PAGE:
Dear MTS Community,
In life there is death, and from death God brings resurrection. We live out these central realities in our Christian faith in ways both personal and communal. Lately, following the death of my mother, I have been dwelling upon a prayer in my faith tradition from the Mass for the Dead:
In him who rose from the dead,
our hope of resurrection dawned.
The sadness of death gives way
to the bright promise of immortality.
Lord, for your faithful people, life is changed, not ended.
When the body of our earthly dwelling lies in death
we gain an everlasting dwelling place in heaven.
Each of us in the seminary community and in our churches and the broader society are living through a time in which death has come with more frequency. The pandemic reminds us of the power of death and of our human limitations. Members of the seminary community have lost relatives, friends, and spouses. There have also been alumni of the seminary who have died due to COVID19.
In this time, we have also encountered not only physical death, but the “death” of so many other ways in which we had lived. The campus is largely silent, with no classes, no worship in chapel, no hallway meetings and conversations, no studying in the library, no gatherings for community meals, or faculty or committee meetings. Churches have been empty or at best partially filled with social distanced worshippers. Visits with family and friends have been truncated. Isolation is more normal than gathering.
But in the face of death, our faith in the resurrection calls out to us and asks, “How will we rise from this death?” How will we live into the resurrection reality that, “life is changed, not ended.”
In the change we will continue to miss and to grieve those whom we have lost. But in our faith, we will continue to live into new life. We will remember with gratitude those whom we have lost to death. We will affirm by how we live with love and compassion that death does not have the final word. And we will find ways to live faithful to God, to our memories, and to love.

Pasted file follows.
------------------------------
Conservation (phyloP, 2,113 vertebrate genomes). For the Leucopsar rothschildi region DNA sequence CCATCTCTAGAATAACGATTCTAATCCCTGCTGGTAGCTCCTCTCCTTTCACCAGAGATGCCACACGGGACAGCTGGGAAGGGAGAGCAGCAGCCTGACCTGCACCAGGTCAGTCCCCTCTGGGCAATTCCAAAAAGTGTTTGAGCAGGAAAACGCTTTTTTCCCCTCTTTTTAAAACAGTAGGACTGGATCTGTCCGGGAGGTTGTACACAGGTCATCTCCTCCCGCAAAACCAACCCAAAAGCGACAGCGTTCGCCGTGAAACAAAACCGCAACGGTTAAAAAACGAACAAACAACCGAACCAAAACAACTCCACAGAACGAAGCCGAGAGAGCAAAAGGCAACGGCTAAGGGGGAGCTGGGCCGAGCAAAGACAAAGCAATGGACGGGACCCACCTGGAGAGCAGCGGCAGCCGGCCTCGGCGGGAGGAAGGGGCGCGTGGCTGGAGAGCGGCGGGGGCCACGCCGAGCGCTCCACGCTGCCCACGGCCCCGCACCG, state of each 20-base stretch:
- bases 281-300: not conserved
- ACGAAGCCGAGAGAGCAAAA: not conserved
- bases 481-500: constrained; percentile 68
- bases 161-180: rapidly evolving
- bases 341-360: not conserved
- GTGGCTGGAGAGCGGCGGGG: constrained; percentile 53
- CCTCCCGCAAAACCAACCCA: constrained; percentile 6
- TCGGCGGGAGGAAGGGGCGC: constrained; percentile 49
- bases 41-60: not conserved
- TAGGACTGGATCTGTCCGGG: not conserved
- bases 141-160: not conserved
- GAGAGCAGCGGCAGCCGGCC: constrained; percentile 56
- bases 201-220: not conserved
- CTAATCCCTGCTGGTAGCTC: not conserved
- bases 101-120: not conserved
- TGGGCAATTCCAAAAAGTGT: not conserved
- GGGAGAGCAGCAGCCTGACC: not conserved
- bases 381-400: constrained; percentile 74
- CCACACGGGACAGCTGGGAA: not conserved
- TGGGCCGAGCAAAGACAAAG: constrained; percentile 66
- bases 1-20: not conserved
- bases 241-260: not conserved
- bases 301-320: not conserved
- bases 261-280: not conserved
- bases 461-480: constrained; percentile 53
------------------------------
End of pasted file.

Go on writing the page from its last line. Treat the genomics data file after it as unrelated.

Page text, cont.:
At the seminary, there are some signs of our living into a changed world. In the summer and the fall, we will have some classes in-person, but all will be hybrid, and we will continue with some classes completely online. We are planning for a reopened campus, but we are also hoping to continue to develop our digital resources in the library. We are seeking ways to improve formation for ministry and supervised ministry by more closely integrating those two dimensions of our curriculum, while also placing supervised ministry in sites where students are already doing ministry. We are continuing to explore partnerships with churches and other institutions of higher learning as they, too, are seeking new life. We will begin to make use of our newly renovated chapel to have weekly worship, both in person and online.
At Memphis Theological Seminary, in these and other ways, we are committed to living into our faith in the resurrection. We are not going back to a previous normal. We are finding ways to go forward with a renewed practice of seminary life and theological education that will serve a revitalized church, and a society in need of the good news of the Gospel. Life is truly changed; not ended.
Dr. Peter R. Gathje
Vice President of Academic Affairs/Dean